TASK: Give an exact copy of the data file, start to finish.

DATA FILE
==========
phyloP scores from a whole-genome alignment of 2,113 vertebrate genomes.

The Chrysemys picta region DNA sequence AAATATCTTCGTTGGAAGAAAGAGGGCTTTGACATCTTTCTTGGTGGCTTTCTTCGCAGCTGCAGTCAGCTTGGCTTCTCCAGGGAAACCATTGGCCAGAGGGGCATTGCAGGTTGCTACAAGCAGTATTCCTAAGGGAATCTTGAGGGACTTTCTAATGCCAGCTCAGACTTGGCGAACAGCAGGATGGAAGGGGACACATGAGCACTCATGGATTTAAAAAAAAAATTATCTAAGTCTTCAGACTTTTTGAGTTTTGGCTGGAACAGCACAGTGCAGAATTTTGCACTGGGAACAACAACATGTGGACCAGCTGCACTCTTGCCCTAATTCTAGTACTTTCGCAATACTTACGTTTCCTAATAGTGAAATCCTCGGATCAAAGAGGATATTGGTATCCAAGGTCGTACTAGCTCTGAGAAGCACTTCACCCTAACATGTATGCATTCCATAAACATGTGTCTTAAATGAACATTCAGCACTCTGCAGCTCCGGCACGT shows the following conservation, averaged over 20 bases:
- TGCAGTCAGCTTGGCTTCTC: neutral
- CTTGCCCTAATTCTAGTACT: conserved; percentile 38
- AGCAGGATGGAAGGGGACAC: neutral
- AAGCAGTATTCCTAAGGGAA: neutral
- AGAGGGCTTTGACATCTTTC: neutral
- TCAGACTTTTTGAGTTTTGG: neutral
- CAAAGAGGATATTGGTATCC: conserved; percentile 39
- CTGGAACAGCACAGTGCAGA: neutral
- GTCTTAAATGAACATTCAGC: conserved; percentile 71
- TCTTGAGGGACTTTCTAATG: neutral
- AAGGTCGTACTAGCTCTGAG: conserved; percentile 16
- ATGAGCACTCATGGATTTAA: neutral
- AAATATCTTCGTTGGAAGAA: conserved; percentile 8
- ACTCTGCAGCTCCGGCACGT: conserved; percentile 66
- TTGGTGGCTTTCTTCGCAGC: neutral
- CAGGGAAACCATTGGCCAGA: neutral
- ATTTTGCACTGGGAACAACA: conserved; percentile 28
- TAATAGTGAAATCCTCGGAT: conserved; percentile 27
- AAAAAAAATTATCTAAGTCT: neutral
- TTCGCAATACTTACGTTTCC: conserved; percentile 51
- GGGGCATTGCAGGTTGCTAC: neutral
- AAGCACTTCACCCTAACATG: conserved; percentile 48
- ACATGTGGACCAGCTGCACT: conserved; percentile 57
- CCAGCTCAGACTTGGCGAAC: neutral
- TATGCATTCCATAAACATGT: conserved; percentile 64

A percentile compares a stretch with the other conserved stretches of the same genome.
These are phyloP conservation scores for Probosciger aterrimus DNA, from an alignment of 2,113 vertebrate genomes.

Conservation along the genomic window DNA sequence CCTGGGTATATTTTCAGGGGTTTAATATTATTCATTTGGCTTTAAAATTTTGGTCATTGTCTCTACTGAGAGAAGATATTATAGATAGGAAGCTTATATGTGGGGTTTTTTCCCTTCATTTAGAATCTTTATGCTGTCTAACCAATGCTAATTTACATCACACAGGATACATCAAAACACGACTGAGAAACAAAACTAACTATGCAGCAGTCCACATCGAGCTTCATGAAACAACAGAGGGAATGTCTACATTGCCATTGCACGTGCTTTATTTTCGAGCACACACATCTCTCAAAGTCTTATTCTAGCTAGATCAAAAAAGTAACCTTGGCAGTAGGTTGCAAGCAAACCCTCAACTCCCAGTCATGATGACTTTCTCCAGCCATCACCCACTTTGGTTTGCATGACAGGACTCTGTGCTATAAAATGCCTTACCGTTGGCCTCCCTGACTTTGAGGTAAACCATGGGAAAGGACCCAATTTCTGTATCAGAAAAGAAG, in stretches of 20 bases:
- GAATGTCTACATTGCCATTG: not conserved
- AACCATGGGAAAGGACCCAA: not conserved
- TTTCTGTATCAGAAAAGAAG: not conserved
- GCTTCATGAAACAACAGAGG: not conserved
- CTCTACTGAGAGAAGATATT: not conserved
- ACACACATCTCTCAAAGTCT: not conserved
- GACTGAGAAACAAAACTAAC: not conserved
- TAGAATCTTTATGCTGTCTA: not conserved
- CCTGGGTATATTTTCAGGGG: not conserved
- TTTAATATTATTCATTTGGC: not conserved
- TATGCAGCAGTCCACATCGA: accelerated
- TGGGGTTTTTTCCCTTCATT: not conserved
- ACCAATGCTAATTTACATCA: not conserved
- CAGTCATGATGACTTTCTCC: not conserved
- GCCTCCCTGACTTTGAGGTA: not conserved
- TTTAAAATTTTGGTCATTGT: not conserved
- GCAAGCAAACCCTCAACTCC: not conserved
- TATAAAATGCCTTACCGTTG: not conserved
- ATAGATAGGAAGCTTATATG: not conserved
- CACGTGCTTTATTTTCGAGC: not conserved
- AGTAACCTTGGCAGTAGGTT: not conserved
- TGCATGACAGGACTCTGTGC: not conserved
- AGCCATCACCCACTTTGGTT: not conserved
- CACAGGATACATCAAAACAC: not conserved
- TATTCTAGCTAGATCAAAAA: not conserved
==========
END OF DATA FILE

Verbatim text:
phyloP scores from a whole-genome alignment of 2,113 vertebrate genomes.

The Chrysemys picta region DNA sequence AAATATCTTCGTTGGAAGAAAGAGGGCTTTGACATCTTTCTTGGTGGCTTTCTTCGCAGCTGCAGTCAGCTTGGCTTCTCCAGGGAAACCATTGGCCAGAGGGGCATTGCAGGTTGCTACAAGCAGTATTCCTAAGGGAATCTTGAGGGACTTTCTAATGCCAGCTCAGACTTGGCGAACAGCAGGATGGAAGGGGACACATGAGCACTCATGGATTTAAAAAAAAAATTATCTAAGTCTTCAGACTTTTTGAGTTTTGGCTGGAACAGCACAGTGCAGAATTTTGCACTGGGAACAACAACATGTGGACCAGCTGCACTCTTGCCCTAATTCTAGTACTTTCGCAATACTTACGTTTCCTAATAGTGAAATCCTCGGATCAAAGAGGATATTGGTATCCAAGGTCGTACTAGCTCTGAGAAGCACTTCACCCTAACATGTATGCATTCCATAAACATGTGTCTTAAATGAACATTCAGCACTCTGCAGCTCCGGCACGT shows the following conservation, averaged over 20 bases:
- TGCAGTCAGCTTGGCTTCTC: neutral
- CTTGCCCTAATTCTAGTACT: conserved; percentile 38
- AGCAGGATGGAAGGGGACAC: neutral
- AAGCAGTATTCCTAAGGGAA: neutral
- AGAGGGCTTTGACATCTTTC: neutral
- TCAGACTTTTTGAGTTTTGG: neutral
- CAAAGAGGATATTGGTATCC: conserved; percentile 39
- CTGGAACAGCACAGTGCAGA: neutral
- GTCTTAAATGAACATTCAGC: conserved; percentile 71
- TCTTGAGGGACTTTCTAATG: neutral
- AAGGTCGTACTAGCTCTGAG: conserved; percentile 16
- ATGAGCACTCATGGATTTAA: neutral
- AAATATCTTCGTTGGAAGAA: conserved; percentile 8
- ACTCTGCAGCTCCGGCACGT: conserved; percentile 66
- TTGGTGGCTTTCTTCGCAGC: neutral
- CAGGGAAACCATTGGCCAGA: neutral
- ATTTTGCACTGGGAACAACA: conserved; percentile 28
- TAATAGTGAAATCCTCGGAT: conserved; percentile 27
- AAAAAAAATTATCTAAGTCT: neutral
- TTCGCAATACTTACGTTTCC: conserved; percentile 51
- GGGGCATTGCAGGTTGCTAC: neutral
- AAGCACTTCACCCTAACATG: conserved; percentile 48
- ACATGTGGACCAGCTGCACT: conserved; percentile 57
- CCAGCTCAGACTTGGCGAAC: neutral
- TATGCATTCCATAAACATGT: conserved; percentile 64

A percentile compares a stretch with the other conserved stretches of the same genome.
These are phyloP conservation scores for Probosciger aterrimus DNA, from an alignment of 2,113 vertebrate genomes.

Conservation along the genomic window DNA sequence CCTGGGTATATTTTCAGGGGTTTAATATTATTCATTTGGCTTTAAAATTTTGGTCATTGTCTCTACTGAGAGAAGATATTATAGATAGGAAGCTTATATGTGGGGTTTTTTCCCTTCATTTAGAATCTTTATGCTGTCTAACCAATGCTAATTTACATCACACAGGATACATCAAAACACGACTGAGAAACAAAACTAACTATGCAGCAGTCCACATCGAGCTTCATGAAACAACAGAGGGAATGTCTACATTGCCATTGCACGTGCTTTATTTTCGAGCACACACATCTCTCAAAGTCTTATTCTAGCTAGATCAAAAAAGTAACCTTGGCAGTAGGTTGCAAGCAAACCCTCAACTCCCAGTCATGATGACTTTCTCCAGCCATCACCCACTTTGGTTTGCATGACAGGACTCTGTGCTATAAAATGCCTTACCGTTGGCCTCCCTGACTTTGAGGTAAACCATGGGAAAGGACCCAATTTCTGTATCAGAAAAGAAG, in stretches of 20 bases:
- GAATGTCTACATTGCCATTG: not conserved
- AACCATGGGAAAGGACCCAA: not conserved
- TTTCTGTATCAGAAAAGAAG: not conserved
- GCTTCATGAAACAACAGAGG: not conserved
- CTCTACTGAGAGAAGATATT: not conserved
- ACACACATCTCTCAAAGTCT: not conserved
- GACTGAGAAACAAAACTAAC: not conserved
- TAGAATCTTTATGCTGTCTA: not conserved
- CCTGGGTATATTTTCAGGGG: not conserved
- TTTAATATTATTCATTTGGC: not conserved
- TATGCAGCAGTCCACATCGA: accelerated
- TGGGGTTTTTTCCCTTCATT: not conserved
- ACCAATGCTAATTTACATCA: not conserved
- CAGTCATGATGACTTTCTCC: not conserved
- GCCTCCCTGACTTTGAGGTA: not conserved
- TTTAAAATTTTGGTCATTGT: not conserved
- GCAAGCAAACCCTCAACTCC: not conserved
- TATAAAATGCCTTACCGTTG: not conserved
- ATAGATAGGAAGCTTATATG: not conserved
- CACGTGCTTTATTTTCGAGC: not conserved
- AGTAACCTTGGCAGTAGGTT: not conserved
- TGCATGACAGGACTCTGTGC: not conserved
- AGCCATCACCCACTTTGGTT: not conserved
- CACAGGATACATCAAAACAC: not conserved
- TATTCTAGCTAGATCAAAAA: not conserved